Captain America has arrived at Sun City Peachtree!  For some of our residents, I’m sure he’ll bring back childhood memories of lazy summer afternoons spent reading Timely Comics’s Captain America while lounging in the shade under a tree.

The superhero dates back to March of 1941 when Timely Comics (a predecessor to Marvel Comics) released Captain America Comics #1, created by Joe Simon and Jack Kirby.  The character was designed as a patriotic super soldier who often fought the Axis powers of World War II. 

Captain America is the alter ego of Steve Rogers, a frail young artist enhanced to the peak of human perfection by an experimental “super soldier serum,” after joining the military to aid the United States in the World War II effort.  The character wears a costume bearing an American flag motif, and he utilizes a nearly-indestructible shield that he throws as a projectile. 

Joe Simon had first conceived the idea for Captain America in 1940 and made a sketch of the character in a patriotic costume.  In Simon’s autobiography, he stated, “I wrote the name ‘Super American’ at the bottom of the page.  No, it didn’t work.  There were too many ‘Supers’ around.  ‘Captain America’ had a good sound to it.  There weren’t a lot of captains in comics.  It was as easy as that.  The boy companion was simply named Bucky, after my friend Bucky Pierson, a star on our high school basketball team.”

Simon said Captain America was a consciously political creation; he and Jack Kirby were morally repulsed by the actions of Nazi Germany in the years leading up to the United States’ involvement in World War II.

Fittingly, their first issue featured Captain America punching Adolf Hitler in the jaw.  That image proved so popular that one million copies of the comic book were sold.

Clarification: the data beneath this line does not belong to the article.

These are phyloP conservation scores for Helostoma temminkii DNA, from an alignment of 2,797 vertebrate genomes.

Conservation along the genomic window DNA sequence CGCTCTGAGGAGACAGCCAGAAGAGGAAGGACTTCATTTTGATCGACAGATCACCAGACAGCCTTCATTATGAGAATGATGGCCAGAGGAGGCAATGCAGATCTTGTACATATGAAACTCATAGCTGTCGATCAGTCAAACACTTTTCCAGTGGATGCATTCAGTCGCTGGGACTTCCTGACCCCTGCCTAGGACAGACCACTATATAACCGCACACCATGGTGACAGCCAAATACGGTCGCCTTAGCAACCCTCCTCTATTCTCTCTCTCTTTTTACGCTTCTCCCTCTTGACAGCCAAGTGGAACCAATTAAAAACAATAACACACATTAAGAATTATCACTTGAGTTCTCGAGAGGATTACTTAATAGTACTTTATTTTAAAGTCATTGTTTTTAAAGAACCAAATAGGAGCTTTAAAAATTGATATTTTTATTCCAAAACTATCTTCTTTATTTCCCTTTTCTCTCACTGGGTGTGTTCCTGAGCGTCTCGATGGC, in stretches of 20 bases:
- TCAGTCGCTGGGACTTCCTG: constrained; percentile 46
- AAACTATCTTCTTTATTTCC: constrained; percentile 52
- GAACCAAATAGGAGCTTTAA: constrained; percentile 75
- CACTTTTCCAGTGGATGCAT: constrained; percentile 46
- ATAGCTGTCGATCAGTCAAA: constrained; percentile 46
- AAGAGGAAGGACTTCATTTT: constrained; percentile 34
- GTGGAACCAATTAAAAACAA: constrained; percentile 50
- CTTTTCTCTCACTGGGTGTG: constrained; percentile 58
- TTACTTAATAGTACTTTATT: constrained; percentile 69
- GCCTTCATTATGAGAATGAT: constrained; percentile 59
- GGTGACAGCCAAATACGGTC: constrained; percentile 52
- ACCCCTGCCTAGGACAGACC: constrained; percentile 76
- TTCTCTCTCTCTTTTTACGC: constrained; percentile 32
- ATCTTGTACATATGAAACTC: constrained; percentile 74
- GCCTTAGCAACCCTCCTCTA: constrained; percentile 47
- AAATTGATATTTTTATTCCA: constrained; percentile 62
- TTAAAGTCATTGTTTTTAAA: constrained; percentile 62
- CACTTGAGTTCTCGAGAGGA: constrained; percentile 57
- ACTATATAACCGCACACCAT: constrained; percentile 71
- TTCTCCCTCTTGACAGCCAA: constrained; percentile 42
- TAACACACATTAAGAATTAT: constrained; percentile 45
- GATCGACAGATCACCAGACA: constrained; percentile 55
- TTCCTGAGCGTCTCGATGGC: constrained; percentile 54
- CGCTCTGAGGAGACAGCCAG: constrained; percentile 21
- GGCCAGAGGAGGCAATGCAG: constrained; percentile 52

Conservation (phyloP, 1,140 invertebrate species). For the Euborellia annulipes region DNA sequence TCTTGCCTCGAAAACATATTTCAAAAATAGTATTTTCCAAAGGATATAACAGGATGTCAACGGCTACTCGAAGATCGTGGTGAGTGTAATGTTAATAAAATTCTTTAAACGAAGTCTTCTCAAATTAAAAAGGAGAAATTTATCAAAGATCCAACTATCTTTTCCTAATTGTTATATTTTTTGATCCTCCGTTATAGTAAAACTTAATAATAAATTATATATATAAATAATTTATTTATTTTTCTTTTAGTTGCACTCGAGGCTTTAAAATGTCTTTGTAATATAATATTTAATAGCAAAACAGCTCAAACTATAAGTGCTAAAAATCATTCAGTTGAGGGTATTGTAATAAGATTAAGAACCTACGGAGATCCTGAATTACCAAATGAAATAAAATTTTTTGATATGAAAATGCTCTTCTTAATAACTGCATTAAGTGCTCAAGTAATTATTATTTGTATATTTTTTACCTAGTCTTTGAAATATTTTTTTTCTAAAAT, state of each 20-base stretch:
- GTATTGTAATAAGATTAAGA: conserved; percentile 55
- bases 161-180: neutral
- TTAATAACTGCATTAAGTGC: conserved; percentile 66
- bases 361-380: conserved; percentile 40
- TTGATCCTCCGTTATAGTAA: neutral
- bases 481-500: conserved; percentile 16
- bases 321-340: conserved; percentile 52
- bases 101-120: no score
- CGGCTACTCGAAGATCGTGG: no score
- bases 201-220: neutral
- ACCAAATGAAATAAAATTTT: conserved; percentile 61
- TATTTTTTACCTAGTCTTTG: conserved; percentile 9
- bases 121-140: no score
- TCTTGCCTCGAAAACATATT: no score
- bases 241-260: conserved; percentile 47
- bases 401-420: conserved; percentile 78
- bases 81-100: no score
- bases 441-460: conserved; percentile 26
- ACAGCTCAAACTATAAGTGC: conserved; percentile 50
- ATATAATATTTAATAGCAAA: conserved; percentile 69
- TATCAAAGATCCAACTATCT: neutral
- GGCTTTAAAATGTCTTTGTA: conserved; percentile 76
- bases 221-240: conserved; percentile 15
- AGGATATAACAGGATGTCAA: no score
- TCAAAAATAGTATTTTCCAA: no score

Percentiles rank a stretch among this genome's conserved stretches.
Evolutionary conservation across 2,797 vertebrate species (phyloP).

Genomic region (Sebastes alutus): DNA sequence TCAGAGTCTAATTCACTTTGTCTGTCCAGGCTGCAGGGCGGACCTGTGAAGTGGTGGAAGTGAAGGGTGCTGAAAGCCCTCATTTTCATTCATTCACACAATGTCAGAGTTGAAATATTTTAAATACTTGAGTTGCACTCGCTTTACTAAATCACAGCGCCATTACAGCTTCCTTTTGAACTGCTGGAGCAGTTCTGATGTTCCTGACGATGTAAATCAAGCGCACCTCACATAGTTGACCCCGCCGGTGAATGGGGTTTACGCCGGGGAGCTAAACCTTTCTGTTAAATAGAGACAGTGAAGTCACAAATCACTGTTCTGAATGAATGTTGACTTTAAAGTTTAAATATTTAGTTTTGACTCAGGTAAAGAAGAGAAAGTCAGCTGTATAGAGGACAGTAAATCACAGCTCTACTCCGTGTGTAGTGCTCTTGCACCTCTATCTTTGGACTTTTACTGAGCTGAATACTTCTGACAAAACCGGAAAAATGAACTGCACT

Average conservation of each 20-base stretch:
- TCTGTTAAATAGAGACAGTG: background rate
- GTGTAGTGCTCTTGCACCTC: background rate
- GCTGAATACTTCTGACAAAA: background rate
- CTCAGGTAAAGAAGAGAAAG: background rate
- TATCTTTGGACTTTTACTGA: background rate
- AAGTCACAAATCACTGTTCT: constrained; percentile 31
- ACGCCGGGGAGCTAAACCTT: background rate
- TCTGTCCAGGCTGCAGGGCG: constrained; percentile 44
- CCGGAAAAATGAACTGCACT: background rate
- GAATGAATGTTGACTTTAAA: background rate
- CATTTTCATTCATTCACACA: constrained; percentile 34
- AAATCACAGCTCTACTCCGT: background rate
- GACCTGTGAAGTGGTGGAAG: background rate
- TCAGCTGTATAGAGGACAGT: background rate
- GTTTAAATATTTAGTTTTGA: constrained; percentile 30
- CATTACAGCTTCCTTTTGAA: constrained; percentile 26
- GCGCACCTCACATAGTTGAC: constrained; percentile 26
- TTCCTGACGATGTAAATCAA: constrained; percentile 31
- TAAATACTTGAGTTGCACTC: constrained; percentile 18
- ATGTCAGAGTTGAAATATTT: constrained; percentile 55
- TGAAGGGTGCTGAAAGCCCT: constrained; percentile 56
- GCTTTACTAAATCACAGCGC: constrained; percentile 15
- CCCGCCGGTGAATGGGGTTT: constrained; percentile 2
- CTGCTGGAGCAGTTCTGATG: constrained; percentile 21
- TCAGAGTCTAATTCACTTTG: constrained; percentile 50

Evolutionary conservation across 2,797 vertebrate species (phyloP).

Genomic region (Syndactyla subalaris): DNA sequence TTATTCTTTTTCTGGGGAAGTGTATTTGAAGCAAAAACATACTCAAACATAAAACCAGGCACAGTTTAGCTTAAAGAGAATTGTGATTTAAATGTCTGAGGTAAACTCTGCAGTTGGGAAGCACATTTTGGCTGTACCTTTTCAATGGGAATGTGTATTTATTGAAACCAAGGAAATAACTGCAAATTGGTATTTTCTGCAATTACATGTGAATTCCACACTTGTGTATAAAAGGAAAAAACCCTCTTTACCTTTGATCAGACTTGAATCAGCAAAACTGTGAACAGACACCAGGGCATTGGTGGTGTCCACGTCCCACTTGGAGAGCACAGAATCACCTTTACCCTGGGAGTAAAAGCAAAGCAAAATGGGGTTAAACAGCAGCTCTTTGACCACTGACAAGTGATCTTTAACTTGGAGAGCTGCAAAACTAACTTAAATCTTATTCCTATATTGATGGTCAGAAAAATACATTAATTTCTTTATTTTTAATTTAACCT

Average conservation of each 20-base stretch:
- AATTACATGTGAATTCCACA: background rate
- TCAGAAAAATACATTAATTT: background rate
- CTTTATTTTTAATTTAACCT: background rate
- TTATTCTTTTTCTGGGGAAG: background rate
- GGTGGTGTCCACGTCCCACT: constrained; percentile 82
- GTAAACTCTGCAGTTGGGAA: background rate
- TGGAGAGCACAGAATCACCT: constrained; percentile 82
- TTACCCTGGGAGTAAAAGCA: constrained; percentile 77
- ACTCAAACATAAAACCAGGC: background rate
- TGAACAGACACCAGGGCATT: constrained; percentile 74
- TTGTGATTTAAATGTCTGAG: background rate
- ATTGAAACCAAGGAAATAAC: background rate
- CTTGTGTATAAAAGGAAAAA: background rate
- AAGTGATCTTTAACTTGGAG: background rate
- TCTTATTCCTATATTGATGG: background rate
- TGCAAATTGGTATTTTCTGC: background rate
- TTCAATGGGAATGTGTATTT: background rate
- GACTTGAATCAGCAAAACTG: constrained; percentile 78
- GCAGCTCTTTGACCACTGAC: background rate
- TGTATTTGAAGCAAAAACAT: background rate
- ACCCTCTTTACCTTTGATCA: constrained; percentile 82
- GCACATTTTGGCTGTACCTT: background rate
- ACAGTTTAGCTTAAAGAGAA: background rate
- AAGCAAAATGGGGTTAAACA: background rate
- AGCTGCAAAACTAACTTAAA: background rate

Not everybody was thrilled with the cover, though.  As Simon noted, “When the first issue came out we got a lot of… threatening letters and hate mail.  Some people really opposed what Cap stood for.”  The threats, which included menacing groups of people loitering out on the street outside of their offices, proved so serious that police protection was posted with Mayor Fiorello La Guardia personally contacting Simon and Kirby to give his support.

The fans outweighed the objectors, though, and Captain America was Timely Comics’ most popular character of the period.  The popularity of superheroes waned following the war, however, and Captain America comics was discontinued in 1950.  Marvel Comics revived it in 1964, though, and the superhero has been around ever since.  As of 2007, and estimated 210 million copies of the comics had been sold in 75 countries.

The superhero was the first Marvel Comics character to appear in media outside comics with the release of the 1944 movie serial, Captain America.  Since then, the character has been featured in other films and television series, including The Avengers, released in 2012.

Meanwhile, as I mentioned in my previous post about Popeye, if any more of his buddies (or enemies) came along to our community, I would let you know.  Although somebody snagged him off the bench before I got there, Bluto made a brief appearance.  The artist photographed the rock, so I could share it with you.